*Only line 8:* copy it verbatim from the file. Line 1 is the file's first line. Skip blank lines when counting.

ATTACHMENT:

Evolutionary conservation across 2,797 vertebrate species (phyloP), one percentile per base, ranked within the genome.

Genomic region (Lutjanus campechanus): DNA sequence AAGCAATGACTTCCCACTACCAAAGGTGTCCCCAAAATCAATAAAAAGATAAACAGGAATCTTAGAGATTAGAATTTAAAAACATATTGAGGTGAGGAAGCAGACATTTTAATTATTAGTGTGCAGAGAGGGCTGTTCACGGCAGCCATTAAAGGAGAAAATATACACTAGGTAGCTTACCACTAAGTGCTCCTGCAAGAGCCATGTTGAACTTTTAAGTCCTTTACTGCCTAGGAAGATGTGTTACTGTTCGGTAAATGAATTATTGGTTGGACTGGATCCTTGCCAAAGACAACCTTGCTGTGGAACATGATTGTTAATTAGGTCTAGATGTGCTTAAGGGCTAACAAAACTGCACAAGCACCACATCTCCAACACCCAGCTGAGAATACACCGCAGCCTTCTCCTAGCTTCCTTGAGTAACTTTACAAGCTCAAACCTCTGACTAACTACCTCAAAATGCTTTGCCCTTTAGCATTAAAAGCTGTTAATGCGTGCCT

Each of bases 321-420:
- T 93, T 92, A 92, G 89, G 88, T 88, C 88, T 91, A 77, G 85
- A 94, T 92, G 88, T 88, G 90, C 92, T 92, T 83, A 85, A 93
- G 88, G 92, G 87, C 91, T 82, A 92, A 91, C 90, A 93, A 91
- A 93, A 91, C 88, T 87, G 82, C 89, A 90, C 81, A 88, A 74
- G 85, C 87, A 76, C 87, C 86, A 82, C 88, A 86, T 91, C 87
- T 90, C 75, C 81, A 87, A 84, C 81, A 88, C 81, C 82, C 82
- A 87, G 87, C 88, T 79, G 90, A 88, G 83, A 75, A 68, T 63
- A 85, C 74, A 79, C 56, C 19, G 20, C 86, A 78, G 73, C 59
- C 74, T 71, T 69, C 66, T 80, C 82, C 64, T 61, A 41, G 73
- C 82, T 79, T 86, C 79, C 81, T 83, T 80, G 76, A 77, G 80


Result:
- G 85, C 87, A 76, C 87, C 86, A 82, C 88, A 86, T 91, C 87